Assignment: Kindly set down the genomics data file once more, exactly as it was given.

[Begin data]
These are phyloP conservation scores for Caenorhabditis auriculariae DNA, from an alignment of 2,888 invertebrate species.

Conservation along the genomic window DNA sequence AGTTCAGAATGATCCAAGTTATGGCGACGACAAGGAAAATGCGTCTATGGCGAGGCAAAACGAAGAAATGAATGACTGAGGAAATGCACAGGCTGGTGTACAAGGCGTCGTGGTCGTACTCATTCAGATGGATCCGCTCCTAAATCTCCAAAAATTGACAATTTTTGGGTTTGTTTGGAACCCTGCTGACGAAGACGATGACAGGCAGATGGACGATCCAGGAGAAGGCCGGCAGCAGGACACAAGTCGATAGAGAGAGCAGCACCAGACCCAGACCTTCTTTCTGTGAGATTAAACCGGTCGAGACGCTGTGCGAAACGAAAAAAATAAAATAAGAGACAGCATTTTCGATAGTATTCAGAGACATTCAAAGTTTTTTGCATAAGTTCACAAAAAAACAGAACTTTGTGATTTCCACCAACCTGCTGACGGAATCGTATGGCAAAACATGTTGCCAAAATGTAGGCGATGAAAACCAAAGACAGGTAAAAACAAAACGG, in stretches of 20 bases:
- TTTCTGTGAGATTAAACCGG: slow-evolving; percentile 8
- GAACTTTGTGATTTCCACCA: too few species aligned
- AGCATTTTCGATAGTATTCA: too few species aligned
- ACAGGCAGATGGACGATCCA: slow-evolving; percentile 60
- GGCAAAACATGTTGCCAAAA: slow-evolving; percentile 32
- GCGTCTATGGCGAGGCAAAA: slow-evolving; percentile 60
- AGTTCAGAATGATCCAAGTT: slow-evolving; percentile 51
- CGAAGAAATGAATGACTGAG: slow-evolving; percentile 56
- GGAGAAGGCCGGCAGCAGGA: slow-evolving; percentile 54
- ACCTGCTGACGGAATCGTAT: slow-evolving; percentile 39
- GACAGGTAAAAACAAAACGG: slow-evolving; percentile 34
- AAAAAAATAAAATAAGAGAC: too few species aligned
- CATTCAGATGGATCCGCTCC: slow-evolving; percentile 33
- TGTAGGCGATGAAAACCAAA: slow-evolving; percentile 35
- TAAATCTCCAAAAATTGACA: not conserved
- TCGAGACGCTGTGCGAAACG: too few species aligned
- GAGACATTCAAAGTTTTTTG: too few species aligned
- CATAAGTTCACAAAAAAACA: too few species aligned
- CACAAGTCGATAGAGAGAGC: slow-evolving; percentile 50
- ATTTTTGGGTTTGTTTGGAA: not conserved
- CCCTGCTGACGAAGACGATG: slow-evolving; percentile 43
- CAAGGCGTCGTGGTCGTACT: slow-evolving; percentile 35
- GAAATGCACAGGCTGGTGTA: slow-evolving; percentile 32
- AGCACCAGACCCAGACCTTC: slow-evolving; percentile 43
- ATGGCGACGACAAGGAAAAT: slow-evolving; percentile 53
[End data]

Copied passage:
These are phyloP conservation scores for Caenorhabditis auriculariae DNA, from an alignment of 2,888 invertebrate species.

Conservation along the genomic window DNA sequence AGTTCAGAATGATCCAAGTTATGGCGACGACAAGGAAAATGCGTCTATGGCGAGGCAAAACGAAGAAATGAATGACTGAGGAAATGCACAGGCTGGTGTACAAGGCGTCGTGGTCGTACTCATTCAGATGGATCCGCTCCTAAATCTCCAAAAATTGACAATTTTTGGGTTTGTTTGGAACCCTGCTGACGAAGACGATGACAGGCAGATGGACGATCCAGGAGAAGGCCGGCAGCAGGACACAAGTCGATAGAGAGAGCAGCACCAGACCCAGACCTTCTTTCTGTGAGATTAAACCGGTCGAGACGCTGTGCGAAACGAAAAAAATAAAATAAGAGACAGCATTTTCGATAGTATTCAGAGACATTCAAAGTTTTTTGCATAAGTTCACAAAAAAACAGAACTTTGTGATTTCCACCAACCTGCTGACGGAATCGTATGGCAAAACATGTTGCCAAAATGTAGGCGATGAAAACCAAAGACAGGTAAAAACAAAACGG, in stretches of 20 bases:
- TTTCTGTGAGATTAAACCGG: slow-evolving; percentile 8
- GAACTTTGTGATTTCCACCA: too few species aligned
- AGCATTTTCGATAGTATTCA: too few species aligned
- ACAGGCAGATGGACGATCCA: slow-evolving; percentile 60
- GGCAAAACATGTTGCCAAAA: slow-evolving; percentile 32
- GCGTCTATGGCGAGGCAAAA: slow-evolving; percentile 60
- AGTTCAGAATGATCCAAGTT: slow-evolving; percentile 51
- CGAAGAAATGAATGACTGAG: slow-evolving; percentile 56
- GGAGAAGGCCGGCAGCAGGA: slow-evolving; percentile 54
- ACCTGCTGACGGAATCGTAT: slow-evolving; percentile 39
- GACAGGTAAAAACAAAACGG: slow-evolving; percentile 34
- AAAAAAATAAAATAAGAGAC: too few species aligned
- CATTCAGATGGATCCGCTCC: slow-evolving; percentile 33
- TGTAGGCGATGAAAACCAAA: slow-evolving; percentile 35
- TAAATCTCCAAAAATTGACA: not conserved
- TCGAGACGCTGTGCGAAACG: too few species aligned
- GAGACATTCAAAGTTTTTTG: too few species aligned
- CATAAGTTCACAAAAAAACA: too few species aligned
- CACAAGTCGATAGAGAGAGC: slow-evolving; percentile 50
- ATTTTTGGGTTTGTTTGGAA: not conserved
- CCCTGCTGACGAAGACGATG: slow-evolving; percentile 43
- CAAGGCGTCGTGGTCGTACT: slow-evolving; percentile 35
- GAAATGCACAGGCTGGTGTA: slow-evolving; percentile 32
- AGCACCAGACCCAGACCTTC: slow-evolving; percentile 43
- ATGGCGACGACAAGGAAAAT: slow-evolving; percentile 53